Yes, I know it finished nearly a week ago, but I spent the last week catching up on all the work I should have been doing during Feria. As well as writing about it for other media.
So I’ve finally got around to doing a second post about another sartorial aspect (my first was about the flamenca fashion) of this huge six-day Sevillano party, to which a large portion of Sevillanos are invited, being allowed to enter the 1000-odd casetas (small tents), while the rest of us try to edge our way in. Much sherry is consumed, Sevillanas are danced, and flouncy dressed are twirled. Economic problems are put to the back of the mind as the señoritos, a certain number of whom have inherited wealth and have never done a day’s work in their lives, entertain their friends and associates on a grand scale.
Leaving the curiosities of Sevillian society aside, one of my favourite pastimes at the Feria de Abril is just wandering the 13 streets – named after famous bullfighters – to watch the horses, carriages and riders. Men, women, children, all exquisitely turned out in their trajes cortos (literally, short suits). Tiny children in control of horses – not ponies, fully-grown muscular horses.
The horsemen – jinetes – wear cropped jackets (hence the corto) and high-waisted trousers with coloured waistbands, while the lady riders – amazonas – also sport short jackets, but with long, elegant skirts hitched up on one side for riding side-saddle. Both wear round, flat-topped hats known as cordobes, because they come from Cordoba; the ladies have exquisite up-dos. An alternative style is the rondeño (from Ronda), as worn at the Goyesca Festival in September. The little velvet hat is called a gatite – I know because I asked the woman who was wearing it.
These suits come in shades of grey or brown, and are quite sombre. I don’t know if you could call it fashion, as I don’t think it changes much from year to year – although I could be wrong. The children, in keeping with the Spanish obsession with gender colour-coding, wear pale pink or baby blue jackets; I also saw some red ones, sported by mother and daughter, which looked rather splendid.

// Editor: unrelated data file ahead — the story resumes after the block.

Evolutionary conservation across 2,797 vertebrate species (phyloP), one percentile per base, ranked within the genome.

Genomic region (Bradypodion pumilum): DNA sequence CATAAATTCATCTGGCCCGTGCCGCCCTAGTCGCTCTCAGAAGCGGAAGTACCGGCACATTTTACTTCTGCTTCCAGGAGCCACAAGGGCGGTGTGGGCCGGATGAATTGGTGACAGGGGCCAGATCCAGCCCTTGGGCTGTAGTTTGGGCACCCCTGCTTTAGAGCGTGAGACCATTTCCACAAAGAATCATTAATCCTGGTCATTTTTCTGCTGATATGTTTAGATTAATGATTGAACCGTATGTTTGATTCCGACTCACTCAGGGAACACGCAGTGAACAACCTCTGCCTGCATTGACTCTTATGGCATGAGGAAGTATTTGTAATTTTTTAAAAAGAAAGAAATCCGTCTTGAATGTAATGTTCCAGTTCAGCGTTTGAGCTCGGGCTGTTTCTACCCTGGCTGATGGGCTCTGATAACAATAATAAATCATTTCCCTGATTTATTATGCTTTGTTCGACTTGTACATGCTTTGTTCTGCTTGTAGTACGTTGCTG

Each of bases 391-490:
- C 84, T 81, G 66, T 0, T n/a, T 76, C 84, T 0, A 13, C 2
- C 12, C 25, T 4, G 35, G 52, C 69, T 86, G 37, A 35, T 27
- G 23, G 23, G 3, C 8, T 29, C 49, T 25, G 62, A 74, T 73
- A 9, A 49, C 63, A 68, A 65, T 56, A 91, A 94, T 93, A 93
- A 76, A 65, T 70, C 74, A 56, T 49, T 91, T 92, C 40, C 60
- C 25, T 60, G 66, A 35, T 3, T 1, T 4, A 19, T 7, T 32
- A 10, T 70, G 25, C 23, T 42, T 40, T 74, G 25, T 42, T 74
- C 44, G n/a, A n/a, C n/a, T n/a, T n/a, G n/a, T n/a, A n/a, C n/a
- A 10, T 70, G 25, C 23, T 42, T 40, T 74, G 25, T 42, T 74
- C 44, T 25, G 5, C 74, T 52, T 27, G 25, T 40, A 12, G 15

The Feria originated in 1847, as a horse and cattle fair in the Prado de San Sebastian, just south of the city centre. It moved to its current location in Los Remedios nearly 40 years ago, in 1973, but the livestock selling aspect had disappeared long before then. Gypsies wore long dresses – then as now – decorated with two or three flounces. Farmers wore the trousers for working in the fields, in brown like the earth to distinguish them from the señoritos in grey or black, with braces and a white shirt, and a straw hat to protect their heads from the sun. They donned their jackets on finishing work.
So it’s a delight to see the thoroughbred Arab steeds prancing along the streets – providing you know to keep well clear of these snorting, rearing beasts. And looking at black and white photos of the Feria from the 1920s – when early motor cars also took part in the procession – you can see that not much has changed about the dress of riders and horses. The Jerez Feria de Caballos starts on Monday, so if you’re a horse fan, then I’d highly recommend it.
For carriage fans, the Museo de Carruajes, just off Plaza de Cuba, is worth visiting.
Beautiful equestrian garb can be found at El Caballo at Calle Antonio Diaz 7.